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Thursday, February 19, 2004

The uterus: a bright line in the cloning debate

Every advance in stem cell technology is a mixed blessing. On one hand, each discovery brings us closer to therapies for a number of terrible diseases and increases our knowledge of embryonic development. On the other hand, each step forward means we have to endure another swell of the "cloning debate", second in obnoxiousness only to the "abortion debate", and the repetition of the same hysterical rhetoric we heard the last time around.

Thus, the recent report that human stem cells have been generated from cloned embryos has provoked this sort of nonsense. I see. Legislation that would ban reproductive cloning, but protect therapeutic cloning, is really the duplicitous maneuvering of BigPharma to protect reproductive cloning for a "radical agenda." Um, yeah. Ok. I think they call that paranoia, but you can call it whatever you like.

I find this sort of thing extremely tedious and I do my best to ignore it. Subconsciously, though, it must be bothering me because I am wearing the enamel off my teeth when I sleep. So, in the interests of my orthodontia, please allow me to make an obvious point about reproductive biology.

First and for the record, scientists overwhelmingly oppose reproductive cloning based on evidence. That is, the majority of cloned animals appear to be abnormal, and it would be wrong to create babies that we have good reason to believe will be deformed or sick. However, the same cells that might make a disabled person could still make perfectly good neurons, pancreatic cells, or muscle fibers. Indeed, the whole is greater (and more complicated) than the sum of its parts.

Those who would like to ban all types of cloning argue that any advances in the therapeutic arena will make it easer to clone babies. I do not deny this is true. The advent of the steam engine was good for both automobiles and for war machinery. All technology can be used to do harm. Shall we be Luddites then? Luckily, most of us choose to face technological challenges with reason and compassion rather than bury our heads in the sand.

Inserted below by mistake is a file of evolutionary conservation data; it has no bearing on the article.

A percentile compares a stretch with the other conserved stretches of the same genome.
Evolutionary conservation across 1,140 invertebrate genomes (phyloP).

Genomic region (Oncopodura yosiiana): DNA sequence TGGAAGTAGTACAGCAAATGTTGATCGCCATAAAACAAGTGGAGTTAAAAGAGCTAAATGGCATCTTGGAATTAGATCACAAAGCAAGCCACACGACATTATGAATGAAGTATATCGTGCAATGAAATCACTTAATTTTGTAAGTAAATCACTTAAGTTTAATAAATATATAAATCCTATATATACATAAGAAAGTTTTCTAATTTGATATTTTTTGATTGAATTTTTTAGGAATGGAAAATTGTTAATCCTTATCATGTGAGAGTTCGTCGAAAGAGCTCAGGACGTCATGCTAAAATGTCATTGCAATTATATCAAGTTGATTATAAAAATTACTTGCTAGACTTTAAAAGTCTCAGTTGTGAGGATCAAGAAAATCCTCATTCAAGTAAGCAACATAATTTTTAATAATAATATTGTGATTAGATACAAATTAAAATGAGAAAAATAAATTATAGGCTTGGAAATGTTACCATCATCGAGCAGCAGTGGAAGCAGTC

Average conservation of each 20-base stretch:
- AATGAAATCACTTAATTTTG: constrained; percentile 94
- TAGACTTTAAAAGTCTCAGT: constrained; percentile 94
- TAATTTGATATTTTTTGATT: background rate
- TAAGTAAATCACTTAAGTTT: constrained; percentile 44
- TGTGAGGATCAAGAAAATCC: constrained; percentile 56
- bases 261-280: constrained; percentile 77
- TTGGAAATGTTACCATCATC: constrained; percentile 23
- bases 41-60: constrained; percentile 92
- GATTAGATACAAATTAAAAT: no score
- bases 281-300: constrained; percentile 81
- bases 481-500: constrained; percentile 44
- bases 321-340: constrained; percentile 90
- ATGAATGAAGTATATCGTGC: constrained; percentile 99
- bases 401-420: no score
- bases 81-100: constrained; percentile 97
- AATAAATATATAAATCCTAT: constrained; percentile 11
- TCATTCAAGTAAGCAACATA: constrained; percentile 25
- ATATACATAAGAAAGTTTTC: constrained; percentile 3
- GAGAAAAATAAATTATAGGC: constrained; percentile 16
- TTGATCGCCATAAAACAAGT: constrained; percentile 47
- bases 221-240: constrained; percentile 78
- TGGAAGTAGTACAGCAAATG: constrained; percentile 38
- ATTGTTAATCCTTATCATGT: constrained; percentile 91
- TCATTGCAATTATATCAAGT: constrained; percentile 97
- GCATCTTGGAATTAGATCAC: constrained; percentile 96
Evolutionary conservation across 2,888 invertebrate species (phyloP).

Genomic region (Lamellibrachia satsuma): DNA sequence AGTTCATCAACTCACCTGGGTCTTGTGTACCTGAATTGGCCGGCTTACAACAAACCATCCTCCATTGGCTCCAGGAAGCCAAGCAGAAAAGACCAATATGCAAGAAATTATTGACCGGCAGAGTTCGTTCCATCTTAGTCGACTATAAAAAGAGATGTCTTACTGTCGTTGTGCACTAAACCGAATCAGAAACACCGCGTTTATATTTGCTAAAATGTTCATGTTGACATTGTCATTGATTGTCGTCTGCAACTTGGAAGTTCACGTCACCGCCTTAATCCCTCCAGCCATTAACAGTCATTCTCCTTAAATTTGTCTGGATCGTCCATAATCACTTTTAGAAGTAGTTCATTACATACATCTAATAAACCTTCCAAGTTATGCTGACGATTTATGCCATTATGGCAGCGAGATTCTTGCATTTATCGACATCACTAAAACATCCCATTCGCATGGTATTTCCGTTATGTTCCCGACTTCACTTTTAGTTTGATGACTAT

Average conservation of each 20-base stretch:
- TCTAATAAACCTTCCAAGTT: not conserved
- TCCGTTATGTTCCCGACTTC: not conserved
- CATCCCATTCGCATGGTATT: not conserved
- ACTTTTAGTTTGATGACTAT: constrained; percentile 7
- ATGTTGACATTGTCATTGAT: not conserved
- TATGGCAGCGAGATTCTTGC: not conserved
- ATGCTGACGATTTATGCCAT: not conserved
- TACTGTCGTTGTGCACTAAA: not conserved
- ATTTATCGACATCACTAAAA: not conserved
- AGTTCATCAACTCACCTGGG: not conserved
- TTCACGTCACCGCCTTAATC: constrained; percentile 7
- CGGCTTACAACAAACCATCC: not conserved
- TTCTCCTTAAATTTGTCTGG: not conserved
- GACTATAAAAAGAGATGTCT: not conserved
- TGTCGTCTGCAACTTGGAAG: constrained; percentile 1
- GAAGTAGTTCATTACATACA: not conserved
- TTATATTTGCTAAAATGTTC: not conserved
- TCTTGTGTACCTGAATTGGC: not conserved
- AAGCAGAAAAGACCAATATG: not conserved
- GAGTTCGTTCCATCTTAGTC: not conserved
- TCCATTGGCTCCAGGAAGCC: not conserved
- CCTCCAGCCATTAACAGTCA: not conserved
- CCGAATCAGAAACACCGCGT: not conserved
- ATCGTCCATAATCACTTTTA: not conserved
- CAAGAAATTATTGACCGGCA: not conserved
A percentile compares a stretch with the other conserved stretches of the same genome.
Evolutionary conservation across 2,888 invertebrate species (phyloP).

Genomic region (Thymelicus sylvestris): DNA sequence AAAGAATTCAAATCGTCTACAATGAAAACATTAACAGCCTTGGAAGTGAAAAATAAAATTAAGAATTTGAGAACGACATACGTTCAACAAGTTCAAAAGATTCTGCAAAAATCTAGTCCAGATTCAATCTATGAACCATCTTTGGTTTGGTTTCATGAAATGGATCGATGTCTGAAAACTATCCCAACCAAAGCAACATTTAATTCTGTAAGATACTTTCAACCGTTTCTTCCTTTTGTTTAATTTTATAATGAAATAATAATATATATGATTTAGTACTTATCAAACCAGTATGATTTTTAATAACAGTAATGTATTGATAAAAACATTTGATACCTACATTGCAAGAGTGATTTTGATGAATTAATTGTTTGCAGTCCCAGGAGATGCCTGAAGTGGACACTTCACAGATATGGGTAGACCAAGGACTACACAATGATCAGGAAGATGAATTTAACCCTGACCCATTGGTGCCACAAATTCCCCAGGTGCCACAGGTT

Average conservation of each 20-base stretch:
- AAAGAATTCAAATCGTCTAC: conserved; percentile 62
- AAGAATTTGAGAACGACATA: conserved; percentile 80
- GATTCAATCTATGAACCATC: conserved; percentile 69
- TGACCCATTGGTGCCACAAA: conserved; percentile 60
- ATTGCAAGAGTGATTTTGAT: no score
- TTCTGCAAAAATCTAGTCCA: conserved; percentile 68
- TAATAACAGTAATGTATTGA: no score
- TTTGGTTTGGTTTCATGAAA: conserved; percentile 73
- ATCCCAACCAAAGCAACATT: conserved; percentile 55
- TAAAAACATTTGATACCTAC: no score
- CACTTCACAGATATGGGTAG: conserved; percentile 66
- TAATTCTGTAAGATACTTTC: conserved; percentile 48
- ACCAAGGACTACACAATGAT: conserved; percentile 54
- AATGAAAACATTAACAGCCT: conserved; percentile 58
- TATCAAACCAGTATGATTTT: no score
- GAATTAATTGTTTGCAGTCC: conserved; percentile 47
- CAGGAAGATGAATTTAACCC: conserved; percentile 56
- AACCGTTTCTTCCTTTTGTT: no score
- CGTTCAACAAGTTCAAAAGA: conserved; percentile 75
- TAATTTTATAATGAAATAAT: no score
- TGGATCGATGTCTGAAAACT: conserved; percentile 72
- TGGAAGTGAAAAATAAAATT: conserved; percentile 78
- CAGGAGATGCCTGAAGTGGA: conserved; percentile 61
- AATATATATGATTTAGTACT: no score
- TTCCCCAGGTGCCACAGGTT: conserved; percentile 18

Cloning opponents, however, assert that the slope from therapeutic cloning toward baby cloning is steep and slippery, inevitable and uncontrollable. In essence, they think there is no way to stop cloned embryos from becoming babies.

Not so. There is a very real barrier to baby cloning, and its called "implantation." I can tell you from personal experience as a woman (guys, you're just going to have to trust me on this one) that babies don't get into one's uterus by accident. Nope. Never while taking a bath or swimming in the municipal pool have I conceived a child. Embryos at the blastocyst stage, like those implanted in IVF clinics, are round and immoble. They have no tail like those stealthy sperm. Getting pregnant by IVF doesn't "just happen" after a couple of glasses of wine. You need an appointment and a doctor, and to implant a cloned embryo would be to so with the knowledge that you are very likely going to create a sick baby.

It is not unreasonable or duplicitous then to make a distinction between therapeutic and reproductive cloning. The procedure of implantation can be criminalized. Will some people try it? Sure. Some people are cruel and selfish. And perhaps a maverick baby cloner might produce a normal baby, and nobody will be the wiser. More likely, though, the child will be abnormal, chronically sick, or die. Those responsible will be thrown in jail and everyone else will be forewarned.

The mere fact that a technology can be used for harm is not a reason to ban it, especially when a separate and premeditated action is required to subvert it toward a harmful purpose. Given the great good than can come of therapeutic cloning, we should let scientists play with embryos as much as they like. To avoid any harm, all we have to do is keep these embryos out of our uteruses. This is not as difficult as some people make it out to be.

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